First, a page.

The Racing Industry Must Do More to Protect Its Magnificent Athletes — The Horses

Twenty-five years ago, millions of people watching the Belmont Stakes were horrified to see the favorite, a beautiful chestnut colt named Charismatic, fracture a leg in the home stretch at the 1999 Belmont Stakes. Charismatic had already won the Kentucky Derby and the Preakness Stakes and was predicted by many to win the coveted Triple Crown with a victory at Belmont Park.

The colt was sent to surgery and numerous screws were placed in his bones to hold them together.

Since then, too many in racing still haven’t gotten the memo that the public cares about the wellbeing of horses. These concerns are heightened by the horrifying fatalities, including 14 in 2023 at Saratoga Race Course, where the Belmont Stakes will be held this year. When New York Thunder’s leg snapped in front of the grandstand last year, some people in the crowd were so traumatized they got up and walked out of the track, vowing they were done with racing.

Despite this public relations crisis last year, the horse fatality rate has gone up 50% in New York through the first five months of 2024.

But there are scientifically proven ways to mitigate the risks. To start with, trainers must change their modus operandi of training horses hard, racing them often and dismissing concerns about horses’ soundness.

The regulators must be alert: Horses subjected to grueling racing and training schedules (as was Charismatic), who are known to have been injured, and who have had unaccounted-for periods of rest — which is often an indication of injury — should trigger additional scrutiny. Track veterinarians must thoroughly review the racing and training records of every horse entered in a race.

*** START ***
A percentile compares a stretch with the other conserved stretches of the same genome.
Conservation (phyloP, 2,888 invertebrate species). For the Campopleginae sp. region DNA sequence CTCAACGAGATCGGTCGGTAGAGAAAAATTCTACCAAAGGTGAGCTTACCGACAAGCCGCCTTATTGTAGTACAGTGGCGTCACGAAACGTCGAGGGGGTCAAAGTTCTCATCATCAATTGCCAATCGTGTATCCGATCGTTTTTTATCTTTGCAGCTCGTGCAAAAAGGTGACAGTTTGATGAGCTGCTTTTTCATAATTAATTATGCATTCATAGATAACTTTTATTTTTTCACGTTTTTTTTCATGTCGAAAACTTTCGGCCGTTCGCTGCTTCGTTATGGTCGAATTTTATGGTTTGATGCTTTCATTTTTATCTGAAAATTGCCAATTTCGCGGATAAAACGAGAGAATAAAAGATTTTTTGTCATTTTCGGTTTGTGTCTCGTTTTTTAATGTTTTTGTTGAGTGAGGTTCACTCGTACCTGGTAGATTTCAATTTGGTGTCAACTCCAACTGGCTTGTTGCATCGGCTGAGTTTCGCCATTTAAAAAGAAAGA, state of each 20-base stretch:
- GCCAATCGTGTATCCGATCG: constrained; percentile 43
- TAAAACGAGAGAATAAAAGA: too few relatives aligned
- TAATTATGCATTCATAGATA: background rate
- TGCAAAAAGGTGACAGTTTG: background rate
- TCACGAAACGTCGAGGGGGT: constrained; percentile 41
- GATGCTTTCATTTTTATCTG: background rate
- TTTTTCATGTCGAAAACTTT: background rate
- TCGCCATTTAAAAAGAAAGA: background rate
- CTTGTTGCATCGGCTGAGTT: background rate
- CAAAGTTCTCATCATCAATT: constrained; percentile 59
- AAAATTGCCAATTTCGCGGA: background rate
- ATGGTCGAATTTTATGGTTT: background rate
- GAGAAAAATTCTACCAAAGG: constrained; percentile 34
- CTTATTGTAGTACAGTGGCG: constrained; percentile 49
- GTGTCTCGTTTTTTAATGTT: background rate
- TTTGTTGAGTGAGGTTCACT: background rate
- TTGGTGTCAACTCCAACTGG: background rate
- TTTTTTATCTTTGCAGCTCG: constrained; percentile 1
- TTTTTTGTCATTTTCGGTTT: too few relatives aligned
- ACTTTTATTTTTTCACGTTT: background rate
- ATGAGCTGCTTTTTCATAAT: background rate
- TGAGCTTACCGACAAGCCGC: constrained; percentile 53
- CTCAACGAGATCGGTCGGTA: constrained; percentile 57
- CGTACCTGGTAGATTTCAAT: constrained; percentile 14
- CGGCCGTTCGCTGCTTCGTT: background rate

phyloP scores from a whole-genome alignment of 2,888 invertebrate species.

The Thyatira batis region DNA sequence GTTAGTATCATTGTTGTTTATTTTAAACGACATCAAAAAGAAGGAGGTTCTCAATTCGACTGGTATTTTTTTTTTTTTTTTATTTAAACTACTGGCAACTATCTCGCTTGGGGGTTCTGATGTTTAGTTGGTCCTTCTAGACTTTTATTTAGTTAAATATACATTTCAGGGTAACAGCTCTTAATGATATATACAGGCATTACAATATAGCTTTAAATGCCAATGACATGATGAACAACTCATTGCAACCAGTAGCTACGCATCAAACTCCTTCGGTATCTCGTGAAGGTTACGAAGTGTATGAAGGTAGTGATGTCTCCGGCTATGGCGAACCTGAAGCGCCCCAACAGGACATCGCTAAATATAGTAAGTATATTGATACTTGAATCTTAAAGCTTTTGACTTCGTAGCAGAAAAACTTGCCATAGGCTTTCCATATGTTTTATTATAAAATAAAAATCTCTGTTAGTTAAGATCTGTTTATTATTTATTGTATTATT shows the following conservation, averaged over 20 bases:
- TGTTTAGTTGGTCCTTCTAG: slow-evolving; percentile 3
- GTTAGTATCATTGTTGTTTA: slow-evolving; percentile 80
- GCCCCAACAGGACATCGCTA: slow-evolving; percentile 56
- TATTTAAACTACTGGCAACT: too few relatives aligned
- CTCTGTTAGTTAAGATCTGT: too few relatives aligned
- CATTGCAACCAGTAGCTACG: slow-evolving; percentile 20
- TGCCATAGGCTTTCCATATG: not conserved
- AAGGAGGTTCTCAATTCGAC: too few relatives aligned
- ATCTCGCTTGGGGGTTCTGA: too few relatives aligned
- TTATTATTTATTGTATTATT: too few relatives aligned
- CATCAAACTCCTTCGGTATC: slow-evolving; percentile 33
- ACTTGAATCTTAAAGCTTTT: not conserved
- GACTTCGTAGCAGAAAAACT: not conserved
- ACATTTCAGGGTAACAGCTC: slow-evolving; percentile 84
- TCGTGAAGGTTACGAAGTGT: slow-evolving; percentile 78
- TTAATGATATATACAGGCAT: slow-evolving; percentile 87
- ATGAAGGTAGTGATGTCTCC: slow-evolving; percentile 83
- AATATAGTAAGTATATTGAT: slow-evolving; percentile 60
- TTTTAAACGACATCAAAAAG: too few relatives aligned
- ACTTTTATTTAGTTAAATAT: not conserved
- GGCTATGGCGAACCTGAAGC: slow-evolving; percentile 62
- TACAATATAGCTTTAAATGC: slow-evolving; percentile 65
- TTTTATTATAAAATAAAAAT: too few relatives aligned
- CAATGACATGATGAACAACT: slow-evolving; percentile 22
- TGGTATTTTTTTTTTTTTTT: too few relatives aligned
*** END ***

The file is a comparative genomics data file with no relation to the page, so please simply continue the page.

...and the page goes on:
With today’s technology, a comprehensive CT scan examination can detect preexisting injuries. And the racing industry itself has consistent and overwhelming data confirming that synthetic track surfaces have a much lower death rate than dirt tracks like the one at Saratoga. These sensible measures represent the bare minimum that the racing industry should embrace.

But the industry is slow to learn from its mistakes, which is perhaps why horse racing in the U.S. is heading toward oblivion: The betting handle in the U.S. has been stagnant for three decades, and when adjusted for inflation has fallen precipitously. In 2023, the number of thoroughbred foals born was half what it was 20 years ago.

Dozens of tracks have shuttered nationwide, and many more would have closed but for the injection of cash generated by the placement of slot machines or video lottery terminals in or near the tracks. In New York, for example, the 11 thoroughbred and standardbred tracks annually enjoy $230 million in video lottery terminal subsidies — and return just $10 million to the state in pari-mutuel wagering taxes.

Charismatic’s injury was accepted at the time as a tragic accident resulting from what the racing industry calls an unfortunate “bad step.” We know now this wasn’t just rotten luck but something that was, and still is, appallingly routine. The racing industry knows how to mitigate these breakdowns. If it doesn’t, it may just be one “bad step” away from being buried for good.